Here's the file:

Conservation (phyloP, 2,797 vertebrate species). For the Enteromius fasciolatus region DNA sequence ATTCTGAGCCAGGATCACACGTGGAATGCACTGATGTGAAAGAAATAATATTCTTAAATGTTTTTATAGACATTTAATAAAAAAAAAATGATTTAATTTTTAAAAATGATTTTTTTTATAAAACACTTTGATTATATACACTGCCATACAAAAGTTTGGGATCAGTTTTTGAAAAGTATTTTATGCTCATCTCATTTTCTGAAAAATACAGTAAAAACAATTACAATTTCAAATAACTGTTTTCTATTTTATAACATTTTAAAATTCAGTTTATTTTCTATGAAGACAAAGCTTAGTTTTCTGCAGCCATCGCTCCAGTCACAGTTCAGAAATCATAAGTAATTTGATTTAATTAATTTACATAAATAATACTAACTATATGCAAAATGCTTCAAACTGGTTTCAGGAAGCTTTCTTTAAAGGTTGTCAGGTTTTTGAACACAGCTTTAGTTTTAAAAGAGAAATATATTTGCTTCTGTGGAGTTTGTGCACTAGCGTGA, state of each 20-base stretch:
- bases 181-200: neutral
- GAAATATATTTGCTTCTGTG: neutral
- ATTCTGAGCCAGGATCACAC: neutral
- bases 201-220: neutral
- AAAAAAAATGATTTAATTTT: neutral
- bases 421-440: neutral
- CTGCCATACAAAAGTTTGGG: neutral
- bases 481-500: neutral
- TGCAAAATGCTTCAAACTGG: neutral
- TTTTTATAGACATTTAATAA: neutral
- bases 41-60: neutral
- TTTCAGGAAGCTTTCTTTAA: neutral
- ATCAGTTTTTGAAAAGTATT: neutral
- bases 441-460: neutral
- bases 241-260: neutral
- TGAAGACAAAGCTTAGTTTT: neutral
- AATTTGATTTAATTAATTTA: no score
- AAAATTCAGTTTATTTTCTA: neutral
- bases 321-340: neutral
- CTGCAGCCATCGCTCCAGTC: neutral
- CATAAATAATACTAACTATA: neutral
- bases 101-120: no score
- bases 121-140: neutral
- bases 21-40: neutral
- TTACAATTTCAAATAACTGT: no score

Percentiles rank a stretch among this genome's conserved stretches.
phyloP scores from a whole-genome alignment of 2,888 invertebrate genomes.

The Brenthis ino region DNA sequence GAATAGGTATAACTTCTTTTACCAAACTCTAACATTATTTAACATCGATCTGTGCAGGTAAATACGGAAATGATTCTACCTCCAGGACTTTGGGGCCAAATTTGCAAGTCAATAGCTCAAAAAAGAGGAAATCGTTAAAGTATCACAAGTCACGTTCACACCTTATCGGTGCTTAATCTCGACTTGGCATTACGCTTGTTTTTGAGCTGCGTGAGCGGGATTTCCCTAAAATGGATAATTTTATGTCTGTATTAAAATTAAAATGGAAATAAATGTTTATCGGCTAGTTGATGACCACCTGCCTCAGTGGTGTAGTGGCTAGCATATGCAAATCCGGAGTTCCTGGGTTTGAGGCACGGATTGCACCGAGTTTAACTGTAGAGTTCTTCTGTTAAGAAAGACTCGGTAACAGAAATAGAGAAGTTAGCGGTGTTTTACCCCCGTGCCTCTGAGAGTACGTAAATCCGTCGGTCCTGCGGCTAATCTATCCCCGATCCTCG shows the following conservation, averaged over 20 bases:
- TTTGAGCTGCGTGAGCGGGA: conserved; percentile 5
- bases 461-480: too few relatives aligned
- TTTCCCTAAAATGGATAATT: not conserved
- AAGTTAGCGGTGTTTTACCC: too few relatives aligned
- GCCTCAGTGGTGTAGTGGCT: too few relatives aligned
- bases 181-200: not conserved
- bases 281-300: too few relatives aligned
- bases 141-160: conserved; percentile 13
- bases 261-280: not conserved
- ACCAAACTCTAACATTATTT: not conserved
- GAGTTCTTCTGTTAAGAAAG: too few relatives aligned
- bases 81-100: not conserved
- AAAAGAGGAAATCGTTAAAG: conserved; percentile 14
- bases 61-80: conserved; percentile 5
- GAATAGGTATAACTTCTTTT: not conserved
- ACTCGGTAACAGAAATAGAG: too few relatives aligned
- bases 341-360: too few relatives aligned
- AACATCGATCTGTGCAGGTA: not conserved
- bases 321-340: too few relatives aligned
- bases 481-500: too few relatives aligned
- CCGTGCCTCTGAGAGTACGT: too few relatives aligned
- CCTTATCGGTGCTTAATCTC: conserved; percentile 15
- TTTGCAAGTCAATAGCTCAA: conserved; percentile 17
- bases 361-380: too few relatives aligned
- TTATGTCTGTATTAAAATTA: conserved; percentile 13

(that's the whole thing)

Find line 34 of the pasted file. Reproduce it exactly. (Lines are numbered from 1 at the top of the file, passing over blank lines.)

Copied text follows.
- GCCTCAGTGGTGTAGTGGCT: too few relatives aligned